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Cooking on the Run

By Julie Garden-Robinson, Ph.D., L.R.D.
Associate Professor
Extension Food and Nutrition Specialist
Department of Health, Nutrition and Exercise Sciences 

Are you saving time?

Which of these statements are true of you?

  • I plan menus and write grocery lists so I have meal ideas and the food I need.
  • I sometimes prepare portions of a meal in advance.
  • I sometimes use leftovers as the basis for another meal.
  • Other people in my household help with meal preparation and cleanup.
  • I focus preparation efforts on one portion of the meal. For example, if the main course is time- consuming, I fix a simple vegetable or salad.
  • I assemble equipment, cooking utensils and ingredients before I begin meal preparation.
  • I use time-saving equipment, such as slow cookers and microwave ovens.
  • I use the one-pot method. For example, I add vegetables to pasta that is cooking.

Think about the items you marked and the ones you did not mark. These are time-saving strategies and some may work for you

Make your own freezer meals

Consider making your own “convenience foods” by preparing and freezing meals ahead of time. Many commercial convenience foods are high in fat and sodium.

  • Choose your favorite recipes, but check the ingredients in the recipes. Entrees containing sour cream, mayonnaise and raw vegetables do not freeze well. Most of the time, you can leave these items out before freezing. The entree can be thawed and the extra ingredients can be added right before baking. Be sure to note ingredients to add when you label the entrees.
  • Create a grocery list. If you are short on pans, consider buying some aluminum freezer pans.
  • Set up your kitchen in assembly line fashion and plan for efficiency. For example, chop all the ingredients, such as onions, at the same time.
  • Undercook starchy ingredients, such as pasta, rice and potatoes, because the casserole will be baked later and could become overcooked.
  • Leave casserole toppings, such as breadcrumbs, off the casseroles so they don’t become soggy.
  • Package in meal-sized portions whether you are cooking for an individual, couple or family. To free baking pans, you can line them with heavy-duty aluminum foil, bake and freeze.Then you can pop out the entree, seal securely and return to the freezer.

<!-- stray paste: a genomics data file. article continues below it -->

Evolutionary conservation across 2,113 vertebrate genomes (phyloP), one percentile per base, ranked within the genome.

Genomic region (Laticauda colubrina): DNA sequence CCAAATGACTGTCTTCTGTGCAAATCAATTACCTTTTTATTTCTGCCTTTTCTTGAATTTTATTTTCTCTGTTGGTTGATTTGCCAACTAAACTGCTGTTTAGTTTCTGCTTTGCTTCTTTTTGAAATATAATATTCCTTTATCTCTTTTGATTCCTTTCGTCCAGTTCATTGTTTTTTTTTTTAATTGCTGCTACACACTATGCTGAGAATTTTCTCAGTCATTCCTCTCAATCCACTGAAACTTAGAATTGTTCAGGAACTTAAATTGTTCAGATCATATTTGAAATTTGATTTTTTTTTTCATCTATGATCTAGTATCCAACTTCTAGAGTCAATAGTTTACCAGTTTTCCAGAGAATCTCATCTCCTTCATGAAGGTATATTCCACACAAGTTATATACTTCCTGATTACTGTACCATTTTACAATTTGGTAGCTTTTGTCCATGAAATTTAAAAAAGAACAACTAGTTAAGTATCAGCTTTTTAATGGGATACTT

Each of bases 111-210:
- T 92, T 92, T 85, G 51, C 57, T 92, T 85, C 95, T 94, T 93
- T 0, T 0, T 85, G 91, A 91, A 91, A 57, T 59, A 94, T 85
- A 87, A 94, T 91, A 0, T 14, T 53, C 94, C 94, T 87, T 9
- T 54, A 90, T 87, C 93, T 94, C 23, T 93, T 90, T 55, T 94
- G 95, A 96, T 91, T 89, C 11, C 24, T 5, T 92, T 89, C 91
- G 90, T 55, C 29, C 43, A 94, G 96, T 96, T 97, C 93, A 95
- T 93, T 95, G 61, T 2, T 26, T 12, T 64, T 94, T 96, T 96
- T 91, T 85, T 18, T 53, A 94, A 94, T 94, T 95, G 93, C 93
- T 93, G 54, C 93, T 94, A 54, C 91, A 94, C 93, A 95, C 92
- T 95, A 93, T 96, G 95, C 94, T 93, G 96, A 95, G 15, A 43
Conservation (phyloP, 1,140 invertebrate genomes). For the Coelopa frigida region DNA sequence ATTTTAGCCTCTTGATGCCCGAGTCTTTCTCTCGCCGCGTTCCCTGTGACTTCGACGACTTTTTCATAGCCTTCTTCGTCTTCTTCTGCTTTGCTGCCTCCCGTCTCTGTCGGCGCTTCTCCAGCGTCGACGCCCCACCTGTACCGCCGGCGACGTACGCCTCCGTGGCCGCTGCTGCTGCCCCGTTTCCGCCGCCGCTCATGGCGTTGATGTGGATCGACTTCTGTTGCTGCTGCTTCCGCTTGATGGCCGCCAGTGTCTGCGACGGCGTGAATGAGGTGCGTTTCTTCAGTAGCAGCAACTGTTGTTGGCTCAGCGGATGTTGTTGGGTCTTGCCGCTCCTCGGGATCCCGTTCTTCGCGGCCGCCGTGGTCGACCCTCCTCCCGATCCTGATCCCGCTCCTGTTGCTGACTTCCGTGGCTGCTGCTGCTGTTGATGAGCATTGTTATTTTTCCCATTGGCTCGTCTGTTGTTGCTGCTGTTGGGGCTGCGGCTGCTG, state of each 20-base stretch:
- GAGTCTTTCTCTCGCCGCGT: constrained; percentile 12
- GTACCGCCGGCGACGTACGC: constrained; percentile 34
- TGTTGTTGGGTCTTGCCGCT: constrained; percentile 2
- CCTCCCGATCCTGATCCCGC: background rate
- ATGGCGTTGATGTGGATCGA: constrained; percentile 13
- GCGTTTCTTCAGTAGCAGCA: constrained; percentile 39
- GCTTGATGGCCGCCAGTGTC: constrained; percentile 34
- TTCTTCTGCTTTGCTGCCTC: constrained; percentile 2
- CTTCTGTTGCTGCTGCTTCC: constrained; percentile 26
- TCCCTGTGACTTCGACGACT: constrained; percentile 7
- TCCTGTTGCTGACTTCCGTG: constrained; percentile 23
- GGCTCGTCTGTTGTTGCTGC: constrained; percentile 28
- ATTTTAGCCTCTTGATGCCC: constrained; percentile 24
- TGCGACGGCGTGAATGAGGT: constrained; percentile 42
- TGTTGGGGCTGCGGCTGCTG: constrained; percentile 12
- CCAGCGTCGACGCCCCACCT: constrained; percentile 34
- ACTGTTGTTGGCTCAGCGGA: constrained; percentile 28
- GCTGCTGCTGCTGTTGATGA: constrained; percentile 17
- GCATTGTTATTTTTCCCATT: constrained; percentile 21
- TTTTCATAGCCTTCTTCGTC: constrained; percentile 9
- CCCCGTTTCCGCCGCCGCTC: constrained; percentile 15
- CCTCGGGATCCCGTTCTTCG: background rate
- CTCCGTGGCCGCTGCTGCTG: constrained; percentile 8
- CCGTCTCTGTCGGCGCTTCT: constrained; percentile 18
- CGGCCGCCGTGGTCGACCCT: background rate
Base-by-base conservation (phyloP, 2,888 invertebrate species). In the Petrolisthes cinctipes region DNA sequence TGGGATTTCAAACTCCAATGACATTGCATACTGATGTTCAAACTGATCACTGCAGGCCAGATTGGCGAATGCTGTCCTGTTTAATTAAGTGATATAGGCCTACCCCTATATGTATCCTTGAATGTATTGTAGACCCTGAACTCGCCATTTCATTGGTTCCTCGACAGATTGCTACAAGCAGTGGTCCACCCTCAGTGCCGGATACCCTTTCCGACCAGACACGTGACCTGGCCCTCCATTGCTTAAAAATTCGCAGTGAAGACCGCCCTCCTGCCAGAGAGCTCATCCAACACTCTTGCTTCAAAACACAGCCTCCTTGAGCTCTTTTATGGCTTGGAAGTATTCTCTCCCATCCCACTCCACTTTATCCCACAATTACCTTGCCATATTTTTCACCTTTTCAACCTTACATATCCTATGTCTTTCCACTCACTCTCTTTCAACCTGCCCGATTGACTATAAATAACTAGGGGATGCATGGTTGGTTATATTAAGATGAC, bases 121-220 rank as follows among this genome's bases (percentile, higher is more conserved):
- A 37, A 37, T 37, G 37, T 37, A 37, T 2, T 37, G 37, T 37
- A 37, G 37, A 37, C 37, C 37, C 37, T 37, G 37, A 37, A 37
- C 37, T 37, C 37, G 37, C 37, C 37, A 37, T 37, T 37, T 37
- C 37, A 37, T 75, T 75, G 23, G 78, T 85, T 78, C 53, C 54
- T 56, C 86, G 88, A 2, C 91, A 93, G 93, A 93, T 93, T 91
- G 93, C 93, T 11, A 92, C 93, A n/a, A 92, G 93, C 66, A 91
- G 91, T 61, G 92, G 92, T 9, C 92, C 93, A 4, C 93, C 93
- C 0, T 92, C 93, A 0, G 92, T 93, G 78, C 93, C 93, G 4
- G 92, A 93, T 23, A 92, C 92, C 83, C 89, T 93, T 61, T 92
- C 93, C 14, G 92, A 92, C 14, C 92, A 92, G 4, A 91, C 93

• To protect your food from freezer burn (dehydration of the contents leading to quality losses), use heavy-duty aluminum foil, freezer containers or freezer paper.
  • Label the freezer container with the date and contents so your dinner menu does not feature “frozen surprise.” Include baking time on the label. For best quality, enjoy your homemade casseroles within three months.
  • Be sure your freezer temperature is zero degrees Fahrenheit or lower.
  • You can bake frozen casseroles or you can thaw them overnight in the refrigerator. The amount of baking time depends on the number of servings. For frozen, fully cooked casseroles, bake at 400 degrees for the maximum time stated in the recipe or until the contents reach an internal temperature of at least 165 degrees. For thawed, fully cooked casseroles, bake at the temperature directed in the recipe, but add about 15 minutes to the baking time. The internal temperature of the casserole should measure 165 degrees.

Plan your menus

One of the best time-saving and health-promoting tips actually takes a little time up front: Plan your menus and your shopping trips. To get started, consider these tips to save time and promote better health:

  • Look at store ads to provide ideas for menus. Aim for a wide variety of foods from all the MyPyramid food groups and then write down menus for a week. Save your list of menu ideas, perhaps in a binder, and include the shopping list with the menus. You may want to recycle your menu ideas in a few weeks.
  • Consider items on your menu that allow you to cook once and eat twice. For example, having a roast for Sunday dinner provides the basis for roast beef sandwiches on Monday. Leftover grilled chicken can be used in soups, fajitas or other dishes.
  • Consider using a computer to make your list. That way you can leave your staple items, such as milk, eggs, bread and juice, and add your needed items to the list.
  • Keep a shopping list on your refrigerator so family members can add to the list during the week.
  • If you know the store layout well enough, make a list based on the layout with subheadings such as “fresh produce,” “canned goods,” “meats” and “breads.” Some grocery stores provide a map.

Make Slow Cooker Meals

Slow cookers do the cooking while you are away. Here are some food safety tips from the U.S. Department of Agriculture:

  • Always thaw meat or poultry in the refrigerator or microwave before putting it in a slow cooker. Make foods with a high-moisture content, such as chili, soup, stew or spaghetti sauce. Cut the food into chunks or small pieces to ensure thorough cooking.
  • Fill the cooker no less than half full and no more than two-thirds full. Vegetables cook slower than meat and poultry in a slow cooker, so if using them, put vegetables in first, at the bottom and around the sides.Then add meat and cover the food with liquid, such as broth, water or barbecue sauce.
  • If possible, turn the cooker on the highest setting for the first hour of cooking time and then to low for the remainder of the cooking time.
  • Keep the cover in place to ensure proper heating.
  • Don’t refrigerate the leftovers in the slow cooker. Place the food in shallow pans and refrigerate within two hours of the time the cooking is finished. For buffets or potlucks, the food will remain safe as long as the temperature remains at 140 degrees in the slow cooker.
  • Reheat leftovers on the stove, in a micro-wave or in a conventional oven to an internal temperature of 165 degrees.
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